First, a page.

I love winter herbs: Sage, thyme, rosemary. But there is nothing better than when spring rolls (did someone say spring rolls?*) around and we are swimming in Dill, Parsley, Basil, and Chives. Cooking with herbs is one of the first lessons I teach my clients. Herbs add flavor and vital nutrients to our meals. They are packed with vitamins and phytonutrients. Take parsley: it is so much more than a garnish! In just ½ cup you can get 50% of your Vitamin C & K RDA. Here are some beginner tips on cooking with herbs:
My first tip is to keep it simple and do not be afraid to experiment. The only way you are going to find out if you like something is by trying it: Go to the grocery store or market, buy an herb you have never tried, and add it do some sautéed vegetables. If you do this each week starting now, by summer time you will be an expert!
Another tip is to not hold back with fresh herbs. Use them as a main ingredient! If a recipe called for 1-2 tablespoons of a fresh herbs, chances are I’m adding a ½ cup minimum. I will add a few sprigs of basil to my strawberry smoothie, a bunch of chives to scrambled eggs, and a handful of dill, parsley, and cilantro to my salads.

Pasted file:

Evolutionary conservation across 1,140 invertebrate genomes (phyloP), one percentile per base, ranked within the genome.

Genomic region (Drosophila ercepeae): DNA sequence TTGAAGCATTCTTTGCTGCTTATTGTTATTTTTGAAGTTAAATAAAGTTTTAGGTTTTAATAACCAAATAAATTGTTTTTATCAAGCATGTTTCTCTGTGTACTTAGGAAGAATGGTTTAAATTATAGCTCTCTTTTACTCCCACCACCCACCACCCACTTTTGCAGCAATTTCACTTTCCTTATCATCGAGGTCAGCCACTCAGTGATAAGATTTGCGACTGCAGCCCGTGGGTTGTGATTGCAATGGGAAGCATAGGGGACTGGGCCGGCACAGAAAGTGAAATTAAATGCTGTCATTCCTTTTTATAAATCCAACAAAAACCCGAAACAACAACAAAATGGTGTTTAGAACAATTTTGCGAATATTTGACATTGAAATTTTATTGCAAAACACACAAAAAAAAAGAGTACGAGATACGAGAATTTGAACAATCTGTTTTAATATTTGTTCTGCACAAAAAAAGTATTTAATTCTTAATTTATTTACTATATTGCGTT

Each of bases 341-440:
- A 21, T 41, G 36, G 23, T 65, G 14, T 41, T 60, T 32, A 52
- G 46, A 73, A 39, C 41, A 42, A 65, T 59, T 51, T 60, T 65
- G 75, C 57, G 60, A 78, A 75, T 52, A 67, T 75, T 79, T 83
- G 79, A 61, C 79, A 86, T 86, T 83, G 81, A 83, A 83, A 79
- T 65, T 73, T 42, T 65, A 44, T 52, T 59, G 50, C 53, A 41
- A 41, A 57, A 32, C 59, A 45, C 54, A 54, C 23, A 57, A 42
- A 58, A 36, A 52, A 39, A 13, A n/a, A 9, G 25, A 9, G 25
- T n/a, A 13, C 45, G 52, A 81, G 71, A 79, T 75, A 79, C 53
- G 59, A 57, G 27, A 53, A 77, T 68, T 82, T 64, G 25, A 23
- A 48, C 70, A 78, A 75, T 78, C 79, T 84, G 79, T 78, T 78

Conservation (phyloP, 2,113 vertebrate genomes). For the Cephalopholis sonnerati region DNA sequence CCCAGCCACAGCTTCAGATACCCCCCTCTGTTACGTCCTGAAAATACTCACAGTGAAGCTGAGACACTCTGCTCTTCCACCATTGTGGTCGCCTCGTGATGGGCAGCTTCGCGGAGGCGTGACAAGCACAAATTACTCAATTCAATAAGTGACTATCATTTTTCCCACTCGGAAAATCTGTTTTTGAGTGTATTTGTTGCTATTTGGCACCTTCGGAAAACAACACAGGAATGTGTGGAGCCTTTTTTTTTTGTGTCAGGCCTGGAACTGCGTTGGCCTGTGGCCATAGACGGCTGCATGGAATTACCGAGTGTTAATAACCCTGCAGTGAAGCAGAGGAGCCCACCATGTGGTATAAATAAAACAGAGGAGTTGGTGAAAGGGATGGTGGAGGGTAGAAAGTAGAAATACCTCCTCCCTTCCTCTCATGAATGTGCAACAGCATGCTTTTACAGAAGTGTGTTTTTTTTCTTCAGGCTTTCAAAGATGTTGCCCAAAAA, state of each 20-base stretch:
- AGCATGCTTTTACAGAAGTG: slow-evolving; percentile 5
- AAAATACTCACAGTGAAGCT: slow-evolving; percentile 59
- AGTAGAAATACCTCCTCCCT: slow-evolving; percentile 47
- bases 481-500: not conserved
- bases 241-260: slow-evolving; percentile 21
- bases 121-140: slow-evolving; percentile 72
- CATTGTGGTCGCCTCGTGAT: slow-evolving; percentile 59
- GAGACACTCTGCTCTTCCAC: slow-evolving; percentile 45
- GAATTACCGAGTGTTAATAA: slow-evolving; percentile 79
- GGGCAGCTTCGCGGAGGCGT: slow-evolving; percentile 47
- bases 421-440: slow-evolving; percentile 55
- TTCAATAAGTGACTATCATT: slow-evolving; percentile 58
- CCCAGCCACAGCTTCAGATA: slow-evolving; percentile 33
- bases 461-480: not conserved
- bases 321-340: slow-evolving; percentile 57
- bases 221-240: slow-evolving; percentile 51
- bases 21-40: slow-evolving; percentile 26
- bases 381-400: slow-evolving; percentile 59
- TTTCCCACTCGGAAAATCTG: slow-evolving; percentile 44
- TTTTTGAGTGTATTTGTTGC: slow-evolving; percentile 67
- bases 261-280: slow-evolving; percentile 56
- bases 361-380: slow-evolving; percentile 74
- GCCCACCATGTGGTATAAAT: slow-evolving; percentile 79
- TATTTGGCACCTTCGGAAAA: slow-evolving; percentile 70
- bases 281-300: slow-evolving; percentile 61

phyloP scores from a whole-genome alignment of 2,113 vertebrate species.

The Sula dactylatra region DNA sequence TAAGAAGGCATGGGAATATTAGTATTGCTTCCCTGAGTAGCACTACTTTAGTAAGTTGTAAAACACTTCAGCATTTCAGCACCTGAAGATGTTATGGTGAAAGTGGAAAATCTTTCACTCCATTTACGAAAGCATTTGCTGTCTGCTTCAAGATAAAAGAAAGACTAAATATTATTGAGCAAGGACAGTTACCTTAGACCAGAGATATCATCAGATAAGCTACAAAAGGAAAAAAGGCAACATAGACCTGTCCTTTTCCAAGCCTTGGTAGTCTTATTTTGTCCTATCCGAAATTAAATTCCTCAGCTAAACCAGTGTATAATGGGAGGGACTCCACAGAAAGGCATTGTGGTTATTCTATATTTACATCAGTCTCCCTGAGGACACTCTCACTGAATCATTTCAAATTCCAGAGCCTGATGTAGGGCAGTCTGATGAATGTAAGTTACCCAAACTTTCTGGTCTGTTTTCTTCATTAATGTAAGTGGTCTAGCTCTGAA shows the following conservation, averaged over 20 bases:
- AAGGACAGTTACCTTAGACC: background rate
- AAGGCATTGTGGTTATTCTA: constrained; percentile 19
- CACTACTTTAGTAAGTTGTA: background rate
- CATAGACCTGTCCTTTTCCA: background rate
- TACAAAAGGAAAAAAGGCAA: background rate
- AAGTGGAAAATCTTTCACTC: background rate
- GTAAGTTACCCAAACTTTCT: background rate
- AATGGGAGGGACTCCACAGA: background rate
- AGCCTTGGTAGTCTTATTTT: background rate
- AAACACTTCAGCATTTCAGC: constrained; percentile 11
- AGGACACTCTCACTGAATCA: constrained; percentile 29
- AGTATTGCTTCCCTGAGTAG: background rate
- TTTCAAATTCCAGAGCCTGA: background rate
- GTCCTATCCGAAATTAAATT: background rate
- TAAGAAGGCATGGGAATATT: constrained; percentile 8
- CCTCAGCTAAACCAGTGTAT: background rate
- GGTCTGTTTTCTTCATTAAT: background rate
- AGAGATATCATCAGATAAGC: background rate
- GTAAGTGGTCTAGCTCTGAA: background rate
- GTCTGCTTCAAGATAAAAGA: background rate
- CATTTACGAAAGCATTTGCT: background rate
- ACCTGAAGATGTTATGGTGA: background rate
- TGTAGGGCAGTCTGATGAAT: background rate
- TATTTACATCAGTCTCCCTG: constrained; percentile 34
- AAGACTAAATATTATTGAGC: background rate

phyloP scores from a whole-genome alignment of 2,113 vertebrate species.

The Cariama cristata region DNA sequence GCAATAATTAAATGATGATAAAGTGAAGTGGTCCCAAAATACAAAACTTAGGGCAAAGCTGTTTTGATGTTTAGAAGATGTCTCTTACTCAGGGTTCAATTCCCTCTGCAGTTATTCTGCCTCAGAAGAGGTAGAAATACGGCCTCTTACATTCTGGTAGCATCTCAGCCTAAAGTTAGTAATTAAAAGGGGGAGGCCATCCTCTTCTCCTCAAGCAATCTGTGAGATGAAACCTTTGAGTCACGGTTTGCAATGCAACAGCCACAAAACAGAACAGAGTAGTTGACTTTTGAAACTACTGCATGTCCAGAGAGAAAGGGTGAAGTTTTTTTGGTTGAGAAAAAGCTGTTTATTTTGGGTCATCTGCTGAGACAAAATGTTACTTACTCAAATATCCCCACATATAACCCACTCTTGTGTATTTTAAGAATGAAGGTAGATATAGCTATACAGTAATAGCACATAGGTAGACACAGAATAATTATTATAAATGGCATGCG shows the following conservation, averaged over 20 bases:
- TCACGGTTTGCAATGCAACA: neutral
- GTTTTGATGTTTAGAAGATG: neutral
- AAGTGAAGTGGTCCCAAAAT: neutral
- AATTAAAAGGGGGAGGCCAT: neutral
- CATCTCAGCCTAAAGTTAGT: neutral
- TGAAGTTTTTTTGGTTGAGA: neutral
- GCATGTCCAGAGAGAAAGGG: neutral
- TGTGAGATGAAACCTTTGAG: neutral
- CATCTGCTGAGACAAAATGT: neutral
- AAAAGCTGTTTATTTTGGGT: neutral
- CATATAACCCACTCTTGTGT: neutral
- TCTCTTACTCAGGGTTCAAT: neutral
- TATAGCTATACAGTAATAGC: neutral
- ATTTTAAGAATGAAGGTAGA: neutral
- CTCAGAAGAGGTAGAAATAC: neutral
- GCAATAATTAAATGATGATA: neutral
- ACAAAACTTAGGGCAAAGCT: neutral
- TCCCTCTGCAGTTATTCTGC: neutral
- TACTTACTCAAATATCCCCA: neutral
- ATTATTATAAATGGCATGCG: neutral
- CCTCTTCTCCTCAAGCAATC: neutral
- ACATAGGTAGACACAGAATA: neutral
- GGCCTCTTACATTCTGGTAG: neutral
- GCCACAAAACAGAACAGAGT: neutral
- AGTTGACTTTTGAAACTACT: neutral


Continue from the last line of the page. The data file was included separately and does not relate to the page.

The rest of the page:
And finally, not all herbs are created equal. Herbs that grow in harsh weather conditions (winter herbs) are naturally designed to withstand extreme temperatures. These are best in stews, broils, and roasts. Long and high heat cooking will do no favors for fresh spring herbs. Use them towards the end of the cooking time to retain the most flavor and preserve their healing compounds. And while most herbs can be used fresh, many Spring and Summer herbs lose their flavor compounds when dried.
Herbs that are best used fresh: Parsley, Basil, Mint, Cilantro, Chervil, Chives, Dill, Sorrel, Tarragon
Herbs that can be used dried: Oregano, Rosemary, Marjoram, Bay Leaf, Thyme, Sage, Savory